It looks like this is being taken out of the Prime Minister's hands. Emanuel Macron of France has said enough is enough, he will oppose any extension of Article 50 in Council tomorrow: https://www.lepoint.fr/politique/emmanuel-berretta/emmanuel-macron-refuse-de-reporter-la-date-du-brexit-20-03-2019-2302680_1897.php …

British Prime Minister Theresa May ‘Weak, weak, weak’; Scottish National Party’s Peter “Pete” Wishart

‘Weak, weak, weak’ – May battered from both sides at PMQs
‘Weak, weak, weak’ – May battered from both sides at PMQs

Brussels opposes Theresa May request for Brexit extension until 30 June but will accept long delay – AIWA! NO!

Lloyd Evans, THE SPECTATOR

The Brexit kerfuffle has been so much fun that she wants three more months of it. That was the PM’s message to parliament today. At the start of this rowdy session some members seem to think they could terminate May’s career live on TV. Pete Wishart, the first member called, laid into her mishandling of Brexit and flung three blunt syllables at her, ‘weak, weak, weak.’

Evening Standard European Union chief Brexit negotiator Michel Barnier kisses Theresa May's hand as she arrives in Strasbourg
Evening Standard European Union chief Brexit negotiator Michel Barnier kisses Theresa May’s hand as she arrives in Strasbourg

This struck the wrong note. Too brutal. And rather cheap to use a phrase coined by Tony Blair to undermine John Major.

There was a hint that the PM wishes to retain control of her destiny. She laid special emphasis on her official rank when she said, ‘as prime minister, I am not prepared to delay Brexit any further than 30th June.’ Is that a promise to resign? Good news for May-bashers. Order the fizz and send out the party invites. The trouble is that her political methods are far from straightforward. She treats promises like pancakes. Always worth flipping over.

She discovered her gift for dissembling while she was in Downing Street and she knows that a talented fibber always ignores a difficult question and instead answers an easy one. When Bill Cash asked her why Britain should not quit the EU in nine days time, ‘as parliament has enacted,’ she came over all helpless and tinkly. ‘What I have done today is to ask for a short extension till the end of June.’ She sounded like the Head Girl ordering extra fruit juice for the netball team. In reality this may be the most precipitate climbdown in parliament’s history. On 108 occasions she has ruled out any delay to Brexit, as Peter Bone reminded her. He called today’s letter to Donald Tusk ‘betrayal’, and he asked her to tear it up. Deliberately breaking protocol to intensify his effect, he spoke to her directly.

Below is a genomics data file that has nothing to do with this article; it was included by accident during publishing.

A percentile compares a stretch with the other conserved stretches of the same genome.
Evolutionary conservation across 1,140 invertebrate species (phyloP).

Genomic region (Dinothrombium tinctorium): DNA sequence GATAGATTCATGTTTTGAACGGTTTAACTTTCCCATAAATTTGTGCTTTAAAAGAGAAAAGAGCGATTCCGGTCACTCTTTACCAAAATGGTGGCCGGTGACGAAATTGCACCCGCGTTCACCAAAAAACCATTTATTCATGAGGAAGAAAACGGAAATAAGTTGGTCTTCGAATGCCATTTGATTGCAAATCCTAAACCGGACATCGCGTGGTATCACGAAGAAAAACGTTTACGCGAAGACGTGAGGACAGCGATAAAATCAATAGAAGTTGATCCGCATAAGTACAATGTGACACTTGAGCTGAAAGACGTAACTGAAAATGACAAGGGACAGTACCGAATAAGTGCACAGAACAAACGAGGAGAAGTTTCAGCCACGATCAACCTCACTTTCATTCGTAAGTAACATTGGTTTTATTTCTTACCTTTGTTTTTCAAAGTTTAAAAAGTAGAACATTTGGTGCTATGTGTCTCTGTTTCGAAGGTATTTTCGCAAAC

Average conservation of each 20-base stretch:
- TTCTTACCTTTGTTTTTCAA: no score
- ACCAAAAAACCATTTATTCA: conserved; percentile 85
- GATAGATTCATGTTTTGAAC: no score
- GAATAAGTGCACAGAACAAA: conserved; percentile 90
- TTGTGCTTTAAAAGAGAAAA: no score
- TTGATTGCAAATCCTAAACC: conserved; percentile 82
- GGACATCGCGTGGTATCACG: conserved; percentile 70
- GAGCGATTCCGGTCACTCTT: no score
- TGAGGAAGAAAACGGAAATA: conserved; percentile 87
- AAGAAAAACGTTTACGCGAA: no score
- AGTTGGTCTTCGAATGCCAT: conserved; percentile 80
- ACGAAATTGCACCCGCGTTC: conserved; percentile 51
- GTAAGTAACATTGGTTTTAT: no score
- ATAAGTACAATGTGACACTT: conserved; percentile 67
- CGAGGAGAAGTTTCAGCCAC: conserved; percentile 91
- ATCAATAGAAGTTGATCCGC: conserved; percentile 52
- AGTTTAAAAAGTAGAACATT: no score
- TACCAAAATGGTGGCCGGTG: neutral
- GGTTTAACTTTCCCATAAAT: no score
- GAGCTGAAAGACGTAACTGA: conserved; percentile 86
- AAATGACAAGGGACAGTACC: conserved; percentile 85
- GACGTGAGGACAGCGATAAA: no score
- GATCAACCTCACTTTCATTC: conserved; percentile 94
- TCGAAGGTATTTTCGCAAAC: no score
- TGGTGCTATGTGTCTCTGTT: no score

‘Prime minister it is down to you. History will judge you.’

Bone is usually a source of merriment at PMQs but his chilly tone sounded ominous.

Blairite voices pulled the PM in the opposite direction. Ed Miliband made a short, vigorous speech describing her as ‘the roadblock’ that prevented agreement. Yvette Cooper worked herself into a tearful lather on behalf of her beloved EU. ‘I beg you,’ she whimpered,’ in the interests of the nation, think again.’

Anna Eagle urged the PM to strike a deal that enjoys ‘the support of majority in parliament.’ A deal to Remain, in other words. ‘Stop kowtowing to Brextremists’, she said, referring to the handful of MPs who want to honour the referendum and get Brussels out of British politics.

Anna Soubry made history and became the first member of the TIGs to be called at PMQs. Her name was greeted by a collective gasp of pain, as if parliament had stubbed its toe.